Giving a good academic presentation
- Think about the aim of your presentation and what you want to achieve.
- Concentrate on your audience – who they are and what they (want to) know.
- Choose the topic that interests you – involvement and motivation are key to confidence.
- Give your presentation a clear and logical organization so that everyone can follow.
- Present information visually– this adds interest to your talk and makes it easier to follow
- Practise giving your presentation until you are familiar with the key points; this way you may discover any potential problems and check the timing. Besides, practice will also make you feel more confident.
- Cope with nerves – breathe deeply; it calms you down and stops you from talking too quickly.
- Control your voice – speak clearly and try to sound interesting by changing intonation and rhythm.
- Watch your body language – try to give the impression that you are relaxed and confident.
- Maintain an eye contact with your audience – it keeps them interested in what you are saying. For this reason, you should not read.
- Provide visual information – but do not give too many facts at a time, give your audience enough time to take them in.
- Keep attention by asking questions which you are going to answer yourself.
Basic outline / structure
- Introduction – introduce the topic / some basic background / Thesis ( your stance or argument)
- Outline – provide basic bullet points on the key parts of the presentation
- Main body – divide the main body into sections
- Evaluation – always include evaluation. This can be a separate section or part of the main body.
- Conclusion – summarise key points, restate the thesis and make a recommendation / suggestion / prediction.
- Reference List – create one slide with all your sources
- Questions – be prepared to answer questions
Signposting Language –
key language phrases for presentation
Presentation Phrases Sheet: a range of standard English phrases
Suitable phrases to use for greeting, structuring, examples, transitions summarising and concluding.
What is an Academic Presentation?
What is an academic presentation? This lecture discusses the key ideas of giving a presentation including referencing, signposting, delivery and rehearsal. Teacher’s notes and 2-page listening worksheet with answers. Great lesson to introduce students to giving an academic presentation. Example. Video [7:00] / MP3 / Level ***** [B1/B2/C1] / MEMBERSHIP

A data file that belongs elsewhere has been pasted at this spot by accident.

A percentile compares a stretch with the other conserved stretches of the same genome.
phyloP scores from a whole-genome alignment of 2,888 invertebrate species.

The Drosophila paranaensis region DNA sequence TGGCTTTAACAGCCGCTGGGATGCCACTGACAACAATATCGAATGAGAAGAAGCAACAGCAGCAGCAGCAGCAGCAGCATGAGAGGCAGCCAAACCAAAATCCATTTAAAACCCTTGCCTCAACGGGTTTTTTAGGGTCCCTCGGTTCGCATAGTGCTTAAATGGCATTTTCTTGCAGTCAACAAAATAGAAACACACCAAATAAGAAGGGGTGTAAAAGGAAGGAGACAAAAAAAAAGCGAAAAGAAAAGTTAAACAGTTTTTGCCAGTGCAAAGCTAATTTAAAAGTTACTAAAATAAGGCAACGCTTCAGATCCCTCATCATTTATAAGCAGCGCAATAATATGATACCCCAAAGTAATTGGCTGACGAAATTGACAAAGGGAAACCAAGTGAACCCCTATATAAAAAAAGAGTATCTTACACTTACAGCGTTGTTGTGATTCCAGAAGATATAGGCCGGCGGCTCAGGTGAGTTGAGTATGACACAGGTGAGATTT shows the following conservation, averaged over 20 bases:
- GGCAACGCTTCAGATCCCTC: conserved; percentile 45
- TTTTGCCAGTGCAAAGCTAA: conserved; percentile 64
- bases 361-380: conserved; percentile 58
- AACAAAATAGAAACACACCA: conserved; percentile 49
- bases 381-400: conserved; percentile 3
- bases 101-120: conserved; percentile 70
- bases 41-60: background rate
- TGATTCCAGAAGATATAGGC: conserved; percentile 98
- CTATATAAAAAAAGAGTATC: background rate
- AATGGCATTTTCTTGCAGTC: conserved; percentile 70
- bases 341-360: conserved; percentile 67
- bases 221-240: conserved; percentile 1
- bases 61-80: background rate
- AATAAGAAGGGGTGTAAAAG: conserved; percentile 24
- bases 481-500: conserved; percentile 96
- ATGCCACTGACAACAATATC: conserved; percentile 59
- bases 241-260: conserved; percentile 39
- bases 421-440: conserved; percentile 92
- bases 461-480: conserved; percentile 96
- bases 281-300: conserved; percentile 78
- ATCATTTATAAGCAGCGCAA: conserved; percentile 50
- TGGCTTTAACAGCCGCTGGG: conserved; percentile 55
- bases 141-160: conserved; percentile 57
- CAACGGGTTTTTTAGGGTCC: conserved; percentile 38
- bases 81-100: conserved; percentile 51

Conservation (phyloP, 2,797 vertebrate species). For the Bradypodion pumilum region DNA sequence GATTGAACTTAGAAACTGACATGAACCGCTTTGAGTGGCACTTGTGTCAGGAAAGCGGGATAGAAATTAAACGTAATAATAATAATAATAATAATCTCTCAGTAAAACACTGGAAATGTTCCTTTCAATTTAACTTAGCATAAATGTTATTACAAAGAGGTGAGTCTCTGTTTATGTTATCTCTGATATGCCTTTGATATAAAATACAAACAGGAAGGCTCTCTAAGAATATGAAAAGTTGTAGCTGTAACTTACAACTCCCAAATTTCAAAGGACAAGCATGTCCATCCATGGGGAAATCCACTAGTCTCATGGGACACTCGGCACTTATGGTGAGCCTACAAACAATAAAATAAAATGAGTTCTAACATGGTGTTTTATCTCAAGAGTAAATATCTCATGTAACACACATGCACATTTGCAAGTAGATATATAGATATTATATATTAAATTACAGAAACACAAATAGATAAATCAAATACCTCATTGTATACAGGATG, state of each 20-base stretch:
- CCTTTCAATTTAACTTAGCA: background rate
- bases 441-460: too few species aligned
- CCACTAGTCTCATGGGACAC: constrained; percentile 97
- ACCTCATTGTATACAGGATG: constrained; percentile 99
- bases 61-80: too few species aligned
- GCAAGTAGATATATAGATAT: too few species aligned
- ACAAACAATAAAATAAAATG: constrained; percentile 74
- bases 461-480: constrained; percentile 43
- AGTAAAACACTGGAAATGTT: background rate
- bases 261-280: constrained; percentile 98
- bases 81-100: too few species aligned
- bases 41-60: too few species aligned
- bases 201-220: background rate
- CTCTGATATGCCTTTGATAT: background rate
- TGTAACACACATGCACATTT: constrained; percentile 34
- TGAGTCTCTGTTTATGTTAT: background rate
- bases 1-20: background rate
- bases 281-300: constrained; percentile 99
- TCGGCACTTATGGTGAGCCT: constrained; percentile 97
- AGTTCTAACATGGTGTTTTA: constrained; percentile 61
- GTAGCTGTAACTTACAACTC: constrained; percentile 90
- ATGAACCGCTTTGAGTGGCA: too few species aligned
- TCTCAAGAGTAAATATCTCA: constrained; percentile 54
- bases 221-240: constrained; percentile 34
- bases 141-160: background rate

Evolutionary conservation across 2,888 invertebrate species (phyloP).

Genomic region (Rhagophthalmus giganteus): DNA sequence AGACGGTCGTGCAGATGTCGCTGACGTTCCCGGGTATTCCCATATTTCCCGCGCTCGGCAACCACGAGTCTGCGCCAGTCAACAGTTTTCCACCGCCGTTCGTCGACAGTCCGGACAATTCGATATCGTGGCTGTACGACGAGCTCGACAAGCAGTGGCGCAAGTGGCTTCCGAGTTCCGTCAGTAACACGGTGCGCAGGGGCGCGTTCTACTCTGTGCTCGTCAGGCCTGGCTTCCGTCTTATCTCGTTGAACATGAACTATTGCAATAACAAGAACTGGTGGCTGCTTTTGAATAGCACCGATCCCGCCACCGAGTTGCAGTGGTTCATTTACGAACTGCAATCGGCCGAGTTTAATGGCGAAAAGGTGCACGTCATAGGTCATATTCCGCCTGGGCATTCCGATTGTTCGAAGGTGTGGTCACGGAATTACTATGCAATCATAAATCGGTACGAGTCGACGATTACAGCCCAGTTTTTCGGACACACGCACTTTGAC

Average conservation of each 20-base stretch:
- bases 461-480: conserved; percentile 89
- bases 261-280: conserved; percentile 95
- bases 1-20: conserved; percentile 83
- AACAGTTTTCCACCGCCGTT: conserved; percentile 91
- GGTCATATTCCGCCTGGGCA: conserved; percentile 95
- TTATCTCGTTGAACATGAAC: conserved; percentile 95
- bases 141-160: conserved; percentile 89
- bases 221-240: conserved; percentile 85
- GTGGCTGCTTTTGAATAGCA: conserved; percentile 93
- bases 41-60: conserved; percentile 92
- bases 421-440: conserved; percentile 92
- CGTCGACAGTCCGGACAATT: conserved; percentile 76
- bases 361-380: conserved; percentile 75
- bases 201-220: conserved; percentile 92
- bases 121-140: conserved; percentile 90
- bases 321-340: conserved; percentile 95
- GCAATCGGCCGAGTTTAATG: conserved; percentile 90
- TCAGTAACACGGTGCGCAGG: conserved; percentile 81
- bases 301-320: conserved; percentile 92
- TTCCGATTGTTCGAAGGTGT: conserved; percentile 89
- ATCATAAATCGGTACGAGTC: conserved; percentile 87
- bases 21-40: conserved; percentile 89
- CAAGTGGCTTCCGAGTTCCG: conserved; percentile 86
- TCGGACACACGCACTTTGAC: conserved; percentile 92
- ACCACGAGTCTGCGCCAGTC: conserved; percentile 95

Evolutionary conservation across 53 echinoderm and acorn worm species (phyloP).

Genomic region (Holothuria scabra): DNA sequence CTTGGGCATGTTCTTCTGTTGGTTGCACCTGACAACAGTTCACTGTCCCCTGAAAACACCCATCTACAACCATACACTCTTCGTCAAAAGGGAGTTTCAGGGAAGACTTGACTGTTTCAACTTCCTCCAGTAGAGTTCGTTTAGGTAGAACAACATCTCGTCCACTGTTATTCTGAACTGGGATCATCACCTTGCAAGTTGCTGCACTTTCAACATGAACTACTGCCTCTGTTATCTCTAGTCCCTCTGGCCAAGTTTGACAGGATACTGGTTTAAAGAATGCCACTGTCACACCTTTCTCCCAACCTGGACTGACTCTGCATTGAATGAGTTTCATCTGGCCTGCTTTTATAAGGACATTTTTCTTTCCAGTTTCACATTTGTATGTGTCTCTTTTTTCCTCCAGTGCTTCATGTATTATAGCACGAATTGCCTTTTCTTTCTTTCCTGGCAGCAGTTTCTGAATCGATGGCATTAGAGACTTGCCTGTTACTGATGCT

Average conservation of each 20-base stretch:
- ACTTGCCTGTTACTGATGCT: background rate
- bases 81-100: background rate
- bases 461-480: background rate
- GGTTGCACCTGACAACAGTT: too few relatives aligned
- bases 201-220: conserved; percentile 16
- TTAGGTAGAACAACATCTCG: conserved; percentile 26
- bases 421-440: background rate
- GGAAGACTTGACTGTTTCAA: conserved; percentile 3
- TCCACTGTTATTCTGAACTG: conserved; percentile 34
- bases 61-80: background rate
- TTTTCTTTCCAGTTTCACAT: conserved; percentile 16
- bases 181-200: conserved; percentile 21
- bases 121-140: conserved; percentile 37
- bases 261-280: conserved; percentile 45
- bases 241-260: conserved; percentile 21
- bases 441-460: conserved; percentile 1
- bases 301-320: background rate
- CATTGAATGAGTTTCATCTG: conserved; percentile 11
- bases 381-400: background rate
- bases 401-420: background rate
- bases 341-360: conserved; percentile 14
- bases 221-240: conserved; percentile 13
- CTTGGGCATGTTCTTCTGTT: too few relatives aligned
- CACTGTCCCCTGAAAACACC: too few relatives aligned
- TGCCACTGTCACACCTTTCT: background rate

Create PPT slides people will remember – Duarte Inc [CEO]
Harvard Business Review: How to plan an informed presentation and what is needed to create really effective slides that keep an audience engaged. More HBR listening worksheets are [webpage] Example Video [03:08] Level: ***** [B2/C1] / MEMBERSHIP
Improve your PowerPoint Slides
Improve your Presentation PowerPoint Slides
These are PPT slides from the above video or go here. It’s a great way to explain how to present effective slides by using the correct fonts, focusing on key points and using animation to help audience engagement. The slides can be adapted to sort your style and method of teaching. Video [12:00] Level ***** [B1/B2/C1] / TEACHER MEMBERSHIP.
A basic presentation for lower levels.
This is a video example of a ‘basic’ presentation on Domestic Violence using signposting language and a basic structure
Presentation Feedback form.
A basic feedback form to give students after they have done a presentation to help them identify areas for improvement.
A teacher feedback form to access the students’ ability on key areas of delivery, presentation, slides, questions and extra comments. The form is in a word document so you can adapt it to meet your specific criteria.
A basic criteria that can be used to access and grade a students’s presentation – full criteria in paid version (below).
Peer Feedback form
Good idea!! While the students perform their presentation, the other students can evaluate the presentation (with a basic criteria), write questions to ask at the end and/or give some constructive feedback on the positives / negatives of the presentation.
Three separate peer-to-peer feedback forms. Presentation skills (tick box), positives & negatives, and questions. Give these forms to the other students to complete while they watch a peer’s presentation.
Describing Graphs and Charts
Describing graphs – the basics
This lesson begins labelling the key features of a graph and naming different graph / chart types. It then provides a practice to see if students can describe a range of different lines (peak, plummet, etc..). This is followed by a fun activity where in pairs students describe and plot the lines on four graphs. Example. Level: ***** [B2/C1] / TEACHER MEMBERSHIP
Describing graphs / presentation – analysis and evaluation (lesson below)
This lesson begins with describing basic graphs and suggesting what they could represent. It then provides the language necessary for describing, analysing and evaluating with a guided practice. This is followed by students researching and analysing graphs/charts/tables from the Office of National Statistics (ONS) and giving a short presentation on their findings. Example. Level: ***** [B2/C1] / TEACHER MEMBERSHIP
More digital resources and lessons